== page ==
[Updated 12 March 2013 at 5pm to reflect Parliament 2013 update]
Investigations into NPark's purchase of 26 foldable Brompton bicycles have been completed.
Deputy Prime Minister Teo Chee Hean said in Parliament on Tuesday that the Corrupt Practices Investigation Bureau (CPIB) has completed investigations and that the case is now before the public prosecutor.
"The case is now before the public prosecutor for assessment and
determination of whether there is any offence disclosed," said DPM Teo in response to NMP Lina Chiam's request for an update on the status of CPIB's investigations.
He added that CPIB first investigated the case after an internal audit found "possible indications of corruption of procurement" and it's findings prompted the Attorney-General's Chambers to make further investigations.
In a blog post titled "Of Justice, Fairness and Due Process", Khaw said “When it is within my purview, I will do my best to get to the bottom of it. Wrong-doers will be exposed and appropriately punished.”
On 22 June, NParks approved the purchase of 26 foldable Brompton bicycles for a total of S$57,200 or S$2,200 each, sparking questions from some members of the public over the high price tag. A week later, Khaw called for an internal review “to dig impartially and more thoroughly into the transaction”.
Giving a detailed account of how the incident was dealt with in the Ministry of National Development (MND) during the past month, Khaw wrote in his blog that there had been “firm but measured action, balancing between the resolute pursuit of justice and the need for fairness and due process”.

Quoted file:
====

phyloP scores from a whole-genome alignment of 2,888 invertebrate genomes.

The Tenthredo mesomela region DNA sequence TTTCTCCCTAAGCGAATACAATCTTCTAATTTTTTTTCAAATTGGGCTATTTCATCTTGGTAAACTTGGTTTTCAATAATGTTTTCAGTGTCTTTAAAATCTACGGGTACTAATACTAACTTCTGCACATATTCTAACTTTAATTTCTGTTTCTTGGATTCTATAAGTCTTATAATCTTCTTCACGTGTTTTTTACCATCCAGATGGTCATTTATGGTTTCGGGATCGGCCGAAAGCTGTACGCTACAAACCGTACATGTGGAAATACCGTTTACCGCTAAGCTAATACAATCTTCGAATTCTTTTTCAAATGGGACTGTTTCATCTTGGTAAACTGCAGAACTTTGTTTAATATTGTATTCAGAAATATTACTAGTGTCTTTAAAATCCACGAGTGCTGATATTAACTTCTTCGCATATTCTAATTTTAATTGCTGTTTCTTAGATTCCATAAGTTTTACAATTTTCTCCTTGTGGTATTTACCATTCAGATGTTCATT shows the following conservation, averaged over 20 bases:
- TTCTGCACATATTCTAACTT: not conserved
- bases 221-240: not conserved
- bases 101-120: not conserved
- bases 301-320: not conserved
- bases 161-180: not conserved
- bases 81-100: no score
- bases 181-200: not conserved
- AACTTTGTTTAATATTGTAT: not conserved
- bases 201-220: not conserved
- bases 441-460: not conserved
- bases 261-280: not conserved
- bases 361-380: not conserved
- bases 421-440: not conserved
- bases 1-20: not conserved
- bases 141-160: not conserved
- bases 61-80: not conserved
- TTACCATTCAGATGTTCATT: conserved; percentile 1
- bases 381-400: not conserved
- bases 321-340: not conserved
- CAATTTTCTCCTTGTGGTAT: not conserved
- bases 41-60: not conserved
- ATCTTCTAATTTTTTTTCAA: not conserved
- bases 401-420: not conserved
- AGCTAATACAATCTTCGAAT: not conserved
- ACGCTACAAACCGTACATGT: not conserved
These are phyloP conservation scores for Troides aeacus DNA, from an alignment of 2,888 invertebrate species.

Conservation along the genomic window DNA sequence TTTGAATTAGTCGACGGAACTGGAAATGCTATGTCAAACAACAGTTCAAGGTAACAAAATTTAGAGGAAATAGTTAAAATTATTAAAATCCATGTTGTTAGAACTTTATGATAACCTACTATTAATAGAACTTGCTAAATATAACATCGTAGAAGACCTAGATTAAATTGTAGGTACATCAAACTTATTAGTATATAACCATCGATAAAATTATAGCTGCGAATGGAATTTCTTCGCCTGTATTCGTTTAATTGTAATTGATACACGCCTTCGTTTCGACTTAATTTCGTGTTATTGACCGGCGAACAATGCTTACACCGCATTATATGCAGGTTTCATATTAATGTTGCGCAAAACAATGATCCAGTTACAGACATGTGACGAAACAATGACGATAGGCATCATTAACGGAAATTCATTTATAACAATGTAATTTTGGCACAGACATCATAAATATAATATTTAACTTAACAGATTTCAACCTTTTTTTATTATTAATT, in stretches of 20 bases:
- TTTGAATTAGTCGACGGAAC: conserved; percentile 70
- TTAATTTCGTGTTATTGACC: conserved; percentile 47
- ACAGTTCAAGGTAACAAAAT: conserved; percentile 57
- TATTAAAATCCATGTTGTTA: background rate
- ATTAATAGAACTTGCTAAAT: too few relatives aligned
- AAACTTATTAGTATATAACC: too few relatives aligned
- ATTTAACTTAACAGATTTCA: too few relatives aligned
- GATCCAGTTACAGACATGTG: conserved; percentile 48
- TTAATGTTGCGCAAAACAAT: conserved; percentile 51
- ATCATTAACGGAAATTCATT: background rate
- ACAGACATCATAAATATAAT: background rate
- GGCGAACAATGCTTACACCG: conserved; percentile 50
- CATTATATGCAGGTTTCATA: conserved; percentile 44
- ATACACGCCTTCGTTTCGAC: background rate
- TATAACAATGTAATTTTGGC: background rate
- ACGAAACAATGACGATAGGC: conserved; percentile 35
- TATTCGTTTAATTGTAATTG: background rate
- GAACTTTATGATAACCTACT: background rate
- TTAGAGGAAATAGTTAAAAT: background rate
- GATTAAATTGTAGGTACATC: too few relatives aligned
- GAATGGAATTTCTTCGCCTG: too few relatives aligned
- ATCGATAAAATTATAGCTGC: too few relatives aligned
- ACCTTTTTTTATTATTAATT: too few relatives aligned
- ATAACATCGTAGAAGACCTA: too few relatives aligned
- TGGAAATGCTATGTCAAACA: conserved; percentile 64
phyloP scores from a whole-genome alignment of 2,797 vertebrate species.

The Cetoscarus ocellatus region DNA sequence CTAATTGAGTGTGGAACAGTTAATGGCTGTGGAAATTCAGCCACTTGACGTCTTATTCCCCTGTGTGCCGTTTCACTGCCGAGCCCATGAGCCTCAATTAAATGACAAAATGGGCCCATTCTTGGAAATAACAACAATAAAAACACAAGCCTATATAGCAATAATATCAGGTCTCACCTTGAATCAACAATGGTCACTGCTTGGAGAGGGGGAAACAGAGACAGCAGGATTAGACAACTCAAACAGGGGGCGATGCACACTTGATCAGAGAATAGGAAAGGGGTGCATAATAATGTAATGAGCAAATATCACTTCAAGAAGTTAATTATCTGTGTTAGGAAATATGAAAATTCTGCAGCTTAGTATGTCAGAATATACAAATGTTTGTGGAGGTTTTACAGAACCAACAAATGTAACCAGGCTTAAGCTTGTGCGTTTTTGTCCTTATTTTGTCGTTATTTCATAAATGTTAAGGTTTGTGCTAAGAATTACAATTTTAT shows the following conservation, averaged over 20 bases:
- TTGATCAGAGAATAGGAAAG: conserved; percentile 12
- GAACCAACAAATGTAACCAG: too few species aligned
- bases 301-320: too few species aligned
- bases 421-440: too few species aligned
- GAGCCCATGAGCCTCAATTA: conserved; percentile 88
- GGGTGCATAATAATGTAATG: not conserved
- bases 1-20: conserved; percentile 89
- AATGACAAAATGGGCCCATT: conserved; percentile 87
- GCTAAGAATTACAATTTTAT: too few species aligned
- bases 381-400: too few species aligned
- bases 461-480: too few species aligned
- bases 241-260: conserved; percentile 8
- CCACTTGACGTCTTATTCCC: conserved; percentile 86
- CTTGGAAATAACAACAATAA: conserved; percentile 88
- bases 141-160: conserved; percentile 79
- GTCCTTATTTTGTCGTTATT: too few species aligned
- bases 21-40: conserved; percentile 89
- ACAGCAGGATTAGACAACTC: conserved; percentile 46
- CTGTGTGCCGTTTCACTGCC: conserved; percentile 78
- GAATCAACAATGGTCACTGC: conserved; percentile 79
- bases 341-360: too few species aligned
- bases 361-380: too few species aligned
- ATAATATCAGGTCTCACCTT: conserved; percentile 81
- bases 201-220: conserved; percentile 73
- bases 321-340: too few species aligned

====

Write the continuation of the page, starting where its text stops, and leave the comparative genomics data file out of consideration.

He added that he shared Singaporeans’ “common objective to ensure that taxpayers’ money should be well spent”, based on the feedback he’d received from the public.
Khaw wrote that he wanted answers to two questions after he first read about the case in June – why there was a need for foldable bikes and how the supplier was chosen.
He had earlier posted another entry on 4 July to update the public on the matter, based on what NParks' internal inquiry and the ministry's audit team had ascertained.
Khaw wrote then, and again in his latest post, that the decision to buy foldable bikes was justified but noted that the procurement could have been better handled and NParks could have gotten a better deal.
He added that he had “no reason to question the integrity of the officer(s) involved” based on what he had read in the NParks report, but decided anyway to commission an internal audit team to work with NParks to verify if the procurement was conducted in a “fit and proper manner”.
The audit’s findings on 20 July confirmed that the NParks' reason for the purchase on staff productivity grounds was valid, and that the procurement formally observed and complied with the existing rules.
However, they also uncovered certain discrepancies which suggest a possibility of bias, Khaw said.
The matter is now in the hands of Corrupt Practices Investigation Bureau (CPIB).
“If there is wrong-doing, appropriate punishment will be meted out,” Khaw wrote.
While he’s aware that this episode may affect the morale of his NParks officers, Khaw stressed that “we should be fair and not demoralize and tarnish the reputation of NParks”.